In today's newsletter we talk about Tiger Global, the Flipkart sale and how a quasi-judicial body is trying to get the billion-dollar hedge fund to pay its taxes.
Tiger Global was one of the earliest investors in Flipkart. They held 22% of the company until 2018 when they offloaded about 17% to Walmart’s Luxembourg entity FIT Holdings- a transaction that was valued at over INR 14,500 Cr. But Tiger Global made its investments through funds based out of Mauritius.
And for good reason.
Mauritius and India have a tax treaty of sorts. So if you are an investment company based out of Mauritius and you made a ton of money selling shares of an Indian company, Indian authorities won’t tax the gains you made via the transaction. Instead, you’ll be taxed in Mauritius. But since Mauritius does not tax capital gains, you get away scot-free.
Obviously, foreign corporations lapped up this opportunity until 2016 — when the government finally decided to plug the gaps. They made amendments to the treaty.
But since Tiger Global had made most its investments during the first half of the decade, it wasn’t really applicable to them. So when they made all that money selling their stake in Flipkart, they figured they wouldn’t have to pay any tax. And at first sight, this argument seems legit.
The funds were operating out of Mauritius. The directors were discharging their duties in Mauritius. All in all, everything was firmly placed in Mauritius.
But if you peel back the layers, you’ll see that these funds are ultimately owned by Tiger Global Management LLC, USA — albeit through a maze of holding companies. So, the tax authorities argued that Tiger Global had in fact set up the Mauritius based entity for the sole purpose of avoiding taxes. And therefore contested that they shouldn’t be exempt from paying tax on gains they made through the Flipkart Transaction. Tiger Global, miffed with the taxmen, took the matter to a quasi-judicial body — The Authority for Advance Rulings (AAR).
And the case begins.
The counsel arguing for Tiger Global has one major contention.
I will quote them as is
“It must be proven that the transaction [the final sale] itself and not the structure of the entity undertaking the transaction was designed for the avoidance of income-tax and that the Revenue (the Income Tax Department) had failed to discharge its burden of proof”
This is a wonderful technical argument.
But AAR did not agree with this assessment. Instead, their claim was different.
You don’t just compute taxes by looking at the final transaction. Instead, you look at the transaction as a whole —When were the shares bought? What was the purchase price? What happened in between? Who's the primary executioner? What's the appreciation in value? You look at everything.
More importantly, the “head and brains” executing the transaction resided elsewhere. Tax authorities had shown rather conclusively that a certain Mr. Charles P. Coleman (operating out of a U.S based entity) was the beneficial owner of the fund and that “he” was primarily responsible for most management decisions. So the AAR hit back with this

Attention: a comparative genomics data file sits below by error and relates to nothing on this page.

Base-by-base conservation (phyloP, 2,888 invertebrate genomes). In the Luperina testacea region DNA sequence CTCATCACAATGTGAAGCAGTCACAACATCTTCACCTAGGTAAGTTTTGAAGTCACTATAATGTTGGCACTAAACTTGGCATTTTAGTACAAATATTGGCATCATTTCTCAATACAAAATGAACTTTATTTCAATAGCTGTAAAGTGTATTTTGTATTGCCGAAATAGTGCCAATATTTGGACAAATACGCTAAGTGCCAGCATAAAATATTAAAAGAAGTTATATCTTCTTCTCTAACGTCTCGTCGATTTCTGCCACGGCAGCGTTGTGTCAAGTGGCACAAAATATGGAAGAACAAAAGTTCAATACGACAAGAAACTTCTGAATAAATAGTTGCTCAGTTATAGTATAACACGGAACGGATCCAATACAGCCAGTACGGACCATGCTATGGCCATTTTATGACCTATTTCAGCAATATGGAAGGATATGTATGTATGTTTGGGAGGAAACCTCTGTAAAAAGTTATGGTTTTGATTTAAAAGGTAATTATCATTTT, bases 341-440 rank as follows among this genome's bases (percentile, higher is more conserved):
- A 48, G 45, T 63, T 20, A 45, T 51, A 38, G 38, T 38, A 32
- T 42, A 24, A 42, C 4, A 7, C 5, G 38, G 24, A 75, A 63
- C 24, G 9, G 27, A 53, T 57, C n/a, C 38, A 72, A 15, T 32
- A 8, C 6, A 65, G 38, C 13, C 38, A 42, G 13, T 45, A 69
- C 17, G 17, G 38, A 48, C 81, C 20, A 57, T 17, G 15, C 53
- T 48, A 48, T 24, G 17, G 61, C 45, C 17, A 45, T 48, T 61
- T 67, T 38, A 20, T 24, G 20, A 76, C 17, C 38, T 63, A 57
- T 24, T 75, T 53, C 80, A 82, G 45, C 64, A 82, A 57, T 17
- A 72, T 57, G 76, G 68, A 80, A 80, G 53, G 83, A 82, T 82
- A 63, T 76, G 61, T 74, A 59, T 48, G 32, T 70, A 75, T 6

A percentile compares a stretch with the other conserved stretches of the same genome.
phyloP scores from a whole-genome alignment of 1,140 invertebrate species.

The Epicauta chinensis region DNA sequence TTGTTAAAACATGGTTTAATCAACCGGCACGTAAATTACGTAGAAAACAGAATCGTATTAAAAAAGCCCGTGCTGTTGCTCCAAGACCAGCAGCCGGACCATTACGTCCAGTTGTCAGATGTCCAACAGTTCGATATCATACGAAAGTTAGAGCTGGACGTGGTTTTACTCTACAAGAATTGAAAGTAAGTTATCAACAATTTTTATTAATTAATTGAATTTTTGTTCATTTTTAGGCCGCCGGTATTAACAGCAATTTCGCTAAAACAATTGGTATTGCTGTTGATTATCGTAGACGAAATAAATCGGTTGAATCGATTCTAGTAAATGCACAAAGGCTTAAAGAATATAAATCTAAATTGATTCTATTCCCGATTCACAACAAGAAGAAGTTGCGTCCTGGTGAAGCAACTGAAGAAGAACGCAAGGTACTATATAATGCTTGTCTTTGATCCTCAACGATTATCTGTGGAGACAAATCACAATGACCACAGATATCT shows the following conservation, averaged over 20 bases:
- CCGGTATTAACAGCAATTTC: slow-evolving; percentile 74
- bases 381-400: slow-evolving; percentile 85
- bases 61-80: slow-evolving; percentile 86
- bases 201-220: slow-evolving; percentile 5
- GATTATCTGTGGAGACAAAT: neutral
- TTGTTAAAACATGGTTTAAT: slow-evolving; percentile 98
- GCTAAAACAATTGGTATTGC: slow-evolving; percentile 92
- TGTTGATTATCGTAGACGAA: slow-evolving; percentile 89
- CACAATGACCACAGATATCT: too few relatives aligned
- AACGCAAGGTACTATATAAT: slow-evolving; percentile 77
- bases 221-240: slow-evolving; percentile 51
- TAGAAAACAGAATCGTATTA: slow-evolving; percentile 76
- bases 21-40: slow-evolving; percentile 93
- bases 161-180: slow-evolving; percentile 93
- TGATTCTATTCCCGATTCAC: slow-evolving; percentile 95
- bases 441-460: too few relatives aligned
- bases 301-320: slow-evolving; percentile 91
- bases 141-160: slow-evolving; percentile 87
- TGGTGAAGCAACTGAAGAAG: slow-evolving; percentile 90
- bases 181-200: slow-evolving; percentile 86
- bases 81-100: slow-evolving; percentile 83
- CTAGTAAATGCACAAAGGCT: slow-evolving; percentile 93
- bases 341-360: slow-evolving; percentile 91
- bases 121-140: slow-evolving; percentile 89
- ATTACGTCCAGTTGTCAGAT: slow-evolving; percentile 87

The applicants [Tiger Global funds from Mauritius] have contended that the holding structure of the applicants has no relevance to determine whether the transaction was prima facie designed for avoidance of tax. In our opinion, it is not the holding structure only that would be relevant. The holding structure coupled with prima facie management and control of the holding structure, including the management and control of the applicants, would be relevant factors for determining the design for avoidance of tax. The applicant companies were only a “see-through entity” to avail the benefits of India-Mauritius DTAA [Double Taxation Avoidance Agreements]
But Tiger Global had another weapon in its arsenal — Past judgements on the matter. Specifically, a particular ruling in the case of Moody’s Analytics Inc.
Now, you don’t need to know what went down with Moody’s and why Tiger Global was referring to this particular judgement. However, what’s interesting to note is how AAR quashed this argument.
AAR first concedes that capital gains accruing to a Mauritius based entity from the transfer of shares of an Indian company shouldn’t ideally be taxed. But then they drop the bomb — “In this particular case, gains were made by transferring shares of a Singaporean company. Not an Indian company.”
That’s right. Flipkart is based out of Singapore. Let me break it down to you.
Flipkart Singapore is the strategic shareholder of Flipkart India. Flipkart India is the entity that owns most of the capital assets. The shares that were sold to Walmart — that’s Flipkart Singapore, not Flipkart India. But the India-Mauritius tax treaty agreement is only applicable to the transfer of shares of Indian companies.
As AAR notes
As the issue involved there [in the case of Moody’s] was capital gain on transfer of shares of Indian company, the facts are found to be distinct as the applicant has not transferred the shares of Indian Company but that of a Singapore company
And that was that.
AAR concluded that there was no doubt that Tiger Global had set up the Mauritius based entity to avoid paying taxes and therefore should be liable to pay what the Income Tax authorities deem fit.
Until next time…
Also if you are wondering how India can tax gains made by selling shares of a Singaporean company. Here’s a snippet from an article in TaxSutra explaining this bit — “According to Section 9(1)(i), (popularly known as the Vodafone tax), any income accruing or arising, whether directly or indirectly (through multiple layers), inter-alia, through the transfer of a capital asset situated in India, shall be deemed to accrue or arise in India.” So Indian tax laws are pretty clear about where the gains ought to be taxed. But the India-Mauritius treaty doesn’t say anything about this matter. That’s why the AAR ruled the way it did.